Studio Theatre, The Library of Birmingham
Friday 4th April 2014
This year the annual conference that celebrates the radio feature – past, present and future – took place in the newly opened Library of Birmingham where the extensive Charles Parker Archive is stored. A brief coverage of the event was broadcast on Midlands Today, and here are some photos from the event. It was followed by a concert featuring Peggy Seeger and Jez Lowe.
It’s 50 years since the last of the eight innovative radio features made by Charles Parker, Ewan MacColl and Peggy Seeger The Travelling People was broadcast. So this year’s Charles Parker Day celebrated this ballad about travellers and examined the legacy of the whole series of Radio Ballads.
For this special occasion we were joined by one of the original creative team Peggy Seeger – in an illustrated conversation with Peter Cox (author of the definitive book on the Radio Ballads Set into Song) reflecting on the making of the ballads and in particular The Travelling People.
But have attitudes towards travellers changed during the intervening 50 years? Heritage writer and consultant Sarah Baylis had been listening to the original Travelling People recordings in the Charles Parker Archive and reported on their relevance for travellers today. Rural Media’s Nic Millington and Damian Le Bas (traveller, playwright and editor of the Travelling Times) talked about how they have ‘moved on’ from the radio ballad format to an online interactive magazine.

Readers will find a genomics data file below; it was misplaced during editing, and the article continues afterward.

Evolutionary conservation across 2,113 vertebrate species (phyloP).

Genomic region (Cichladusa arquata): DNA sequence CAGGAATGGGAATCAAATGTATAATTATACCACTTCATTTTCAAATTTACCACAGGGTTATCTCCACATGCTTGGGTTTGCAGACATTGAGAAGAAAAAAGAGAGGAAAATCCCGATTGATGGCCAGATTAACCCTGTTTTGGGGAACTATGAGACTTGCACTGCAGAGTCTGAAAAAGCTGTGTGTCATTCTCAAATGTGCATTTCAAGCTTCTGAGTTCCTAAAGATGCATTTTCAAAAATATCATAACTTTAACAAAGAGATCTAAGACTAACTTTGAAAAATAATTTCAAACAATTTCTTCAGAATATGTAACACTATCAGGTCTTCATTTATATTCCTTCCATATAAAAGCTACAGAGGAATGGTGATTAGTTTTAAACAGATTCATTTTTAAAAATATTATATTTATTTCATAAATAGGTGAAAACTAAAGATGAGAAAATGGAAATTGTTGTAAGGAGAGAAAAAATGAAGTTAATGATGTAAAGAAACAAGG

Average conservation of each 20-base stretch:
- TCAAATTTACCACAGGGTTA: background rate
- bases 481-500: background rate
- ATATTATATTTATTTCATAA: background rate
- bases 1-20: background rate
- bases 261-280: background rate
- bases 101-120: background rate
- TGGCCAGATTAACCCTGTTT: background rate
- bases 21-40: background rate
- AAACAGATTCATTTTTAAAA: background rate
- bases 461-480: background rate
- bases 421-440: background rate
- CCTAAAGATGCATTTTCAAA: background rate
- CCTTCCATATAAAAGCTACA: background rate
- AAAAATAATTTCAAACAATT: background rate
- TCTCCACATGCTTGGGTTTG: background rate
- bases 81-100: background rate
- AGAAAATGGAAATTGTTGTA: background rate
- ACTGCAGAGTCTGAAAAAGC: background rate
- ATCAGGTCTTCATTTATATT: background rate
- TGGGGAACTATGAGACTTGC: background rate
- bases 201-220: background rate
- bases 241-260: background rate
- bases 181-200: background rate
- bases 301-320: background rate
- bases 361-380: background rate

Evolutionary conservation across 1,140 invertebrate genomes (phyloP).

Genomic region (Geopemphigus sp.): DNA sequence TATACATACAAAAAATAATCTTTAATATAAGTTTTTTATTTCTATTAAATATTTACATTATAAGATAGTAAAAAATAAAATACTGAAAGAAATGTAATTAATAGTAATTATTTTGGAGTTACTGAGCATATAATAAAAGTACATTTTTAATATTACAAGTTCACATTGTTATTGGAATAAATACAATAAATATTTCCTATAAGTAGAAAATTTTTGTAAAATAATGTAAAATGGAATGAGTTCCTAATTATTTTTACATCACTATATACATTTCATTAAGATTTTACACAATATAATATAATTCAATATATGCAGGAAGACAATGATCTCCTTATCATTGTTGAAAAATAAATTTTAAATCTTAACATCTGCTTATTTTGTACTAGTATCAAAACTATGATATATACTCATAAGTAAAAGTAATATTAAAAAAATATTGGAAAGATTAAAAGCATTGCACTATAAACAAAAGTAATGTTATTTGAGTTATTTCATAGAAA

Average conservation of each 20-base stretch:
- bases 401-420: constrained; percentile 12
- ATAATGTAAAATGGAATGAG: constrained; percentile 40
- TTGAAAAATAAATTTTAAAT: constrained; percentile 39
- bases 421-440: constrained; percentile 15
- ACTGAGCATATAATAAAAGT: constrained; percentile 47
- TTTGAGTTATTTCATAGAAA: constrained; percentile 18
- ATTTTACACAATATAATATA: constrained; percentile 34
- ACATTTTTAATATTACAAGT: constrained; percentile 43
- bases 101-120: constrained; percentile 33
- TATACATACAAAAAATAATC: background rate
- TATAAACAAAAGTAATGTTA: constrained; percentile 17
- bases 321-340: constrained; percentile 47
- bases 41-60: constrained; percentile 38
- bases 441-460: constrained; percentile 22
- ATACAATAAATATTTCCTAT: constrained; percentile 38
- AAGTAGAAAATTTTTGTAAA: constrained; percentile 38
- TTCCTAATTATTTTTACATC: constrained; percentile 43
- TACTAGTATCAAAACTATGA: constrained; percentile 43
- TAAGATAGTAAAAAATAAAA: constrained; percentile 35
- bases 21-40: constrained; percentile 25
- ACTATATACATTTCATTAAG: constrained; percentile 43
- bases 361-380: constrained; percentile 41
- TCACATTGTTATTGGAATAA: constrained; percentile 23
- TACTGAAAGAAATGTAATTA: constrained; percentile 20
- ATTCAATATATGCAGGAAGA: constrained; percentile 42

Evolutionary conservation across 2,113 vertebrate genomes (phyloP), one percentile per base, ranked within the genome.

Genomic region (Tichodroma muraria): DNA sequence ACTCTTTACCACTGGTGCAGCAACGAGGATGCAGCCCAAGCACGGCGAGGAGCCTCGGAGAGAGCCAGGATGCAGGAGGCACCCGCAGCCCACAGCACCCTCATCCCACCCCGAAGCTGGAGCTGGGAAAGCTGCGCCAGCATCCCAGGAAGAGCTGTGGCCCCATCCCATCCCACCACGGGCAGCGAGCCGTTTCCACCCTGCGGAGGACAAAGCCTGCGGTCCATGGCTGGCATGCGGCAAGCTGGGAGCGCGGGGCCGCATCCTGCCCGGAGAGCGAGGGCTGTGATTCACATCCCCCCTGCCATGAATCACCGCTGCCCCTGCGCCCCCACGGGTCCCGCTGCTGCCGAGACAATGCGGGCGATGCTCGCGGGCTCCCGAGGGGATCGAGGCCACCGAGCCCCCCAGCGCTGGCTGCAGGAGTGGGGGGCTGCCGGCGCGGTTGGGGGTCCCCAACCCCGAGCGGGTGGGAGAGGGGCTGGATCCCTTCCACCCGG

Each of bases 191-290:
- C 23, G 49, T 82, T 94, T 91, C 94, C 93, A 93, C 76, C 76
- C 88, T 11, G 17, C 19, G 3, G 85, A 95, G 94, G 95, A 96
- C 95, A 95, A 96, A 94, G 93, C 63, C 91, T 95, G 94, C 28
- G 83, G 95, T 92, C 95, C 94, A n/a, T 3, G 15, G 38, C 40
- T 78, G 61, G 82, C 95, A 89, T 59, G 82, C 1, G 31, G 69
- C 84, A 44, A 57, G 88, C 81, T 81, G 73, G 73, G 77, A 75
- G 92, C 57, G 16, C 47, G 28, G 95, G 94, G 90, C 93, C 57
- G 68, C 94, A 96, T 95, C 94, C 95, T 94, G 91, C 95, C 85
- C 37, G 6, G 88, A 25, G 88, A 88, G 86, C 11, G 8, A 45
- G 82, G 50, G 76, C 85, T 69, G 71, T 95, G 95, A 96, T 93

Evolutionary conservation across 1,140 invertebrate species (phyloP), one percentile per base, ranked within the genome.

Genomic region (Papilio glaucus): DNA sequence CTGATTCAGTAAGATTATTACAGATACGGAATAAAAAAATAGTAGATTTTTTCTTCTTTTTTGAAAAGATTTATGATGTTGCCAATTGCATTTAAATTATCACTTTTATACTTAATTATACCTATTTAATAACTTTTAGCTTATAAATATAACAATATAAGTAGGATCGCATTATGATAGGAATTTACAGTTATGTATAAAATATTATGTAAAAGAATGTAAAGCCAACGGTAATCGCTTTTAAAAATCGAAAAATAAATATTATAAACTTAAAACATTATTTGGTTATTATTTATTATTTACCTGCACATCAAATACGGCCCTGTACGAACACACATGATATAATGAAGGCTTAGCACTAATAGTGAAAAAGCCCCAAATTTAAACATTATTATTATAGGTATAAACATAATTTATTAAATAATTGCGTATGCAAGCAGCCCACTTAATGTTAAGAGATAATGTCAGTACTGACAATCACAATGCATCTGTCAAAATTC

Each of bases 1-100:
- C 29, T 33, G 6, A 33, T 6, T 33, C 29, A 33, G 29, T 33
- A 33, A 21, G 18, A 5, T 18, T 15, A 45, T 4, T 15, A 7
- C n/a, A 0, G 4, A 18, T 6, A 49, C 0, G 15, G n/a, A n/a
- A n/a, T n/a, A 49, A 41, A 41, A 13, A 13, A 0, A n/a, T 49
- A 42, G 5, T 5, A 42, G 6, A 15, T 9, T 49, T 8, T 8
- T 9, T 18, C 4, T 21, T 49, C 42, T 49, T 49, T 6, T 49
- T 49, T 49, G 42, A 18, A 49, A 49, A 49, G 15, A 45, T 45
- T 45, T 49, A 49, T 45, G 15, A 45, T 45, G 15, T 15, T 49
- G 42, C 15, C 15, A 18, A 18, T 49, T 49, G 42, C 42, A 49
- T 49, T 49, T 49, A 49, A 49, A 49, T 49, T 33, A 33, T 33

When making the Radio Ballads, Ewan, Peggy and Charles recorded hours of material – real stories from real people. Helen Lloyd is a former BBC radio reporter/producer who re-trained to work in oral history – she demonstrated how oral history recording differs from radio interviewing and examined the pitfalls and opportunities of working in oral history.
In the afternoon we explored the important legacy of the Radio Ballads – in music, radio production and drama. Folk historians and archivists Ken Hall and Doc Rowe examined how songs from the Radio Ballads turned into traditional folk songs. Award-winning radio feature makers Alan Hall, Sara Parker and Sally Goldsmith investigated the legacy of the Radio Ballads in radio production. After he ‘left’ the BBC, Charles Parker founded Banner Theatre and it’s still going today – we were joined by Banner’s director Dave Rogers who described their Video Ballads, and by playwright Rony Robinson who explored the work of Peter Cheeseman at the Victoria Theatre in Stoke-on-Trent in creating plays that adopted some of the Radio Ballad techniques.
At the end of the day the 10th Charles Parker prizewinners were announced – Gold, Silver and Bronze for Best Student Radio Feature 2014.
In the evening Peggy Seeger took part in an exclusive concert along with Jez Lowe (who wrote many of the songs for Radio 2’s new series of Radio Ballads) and the young fiddle player Charlotte Andrew, granddaughter of Charles Parker.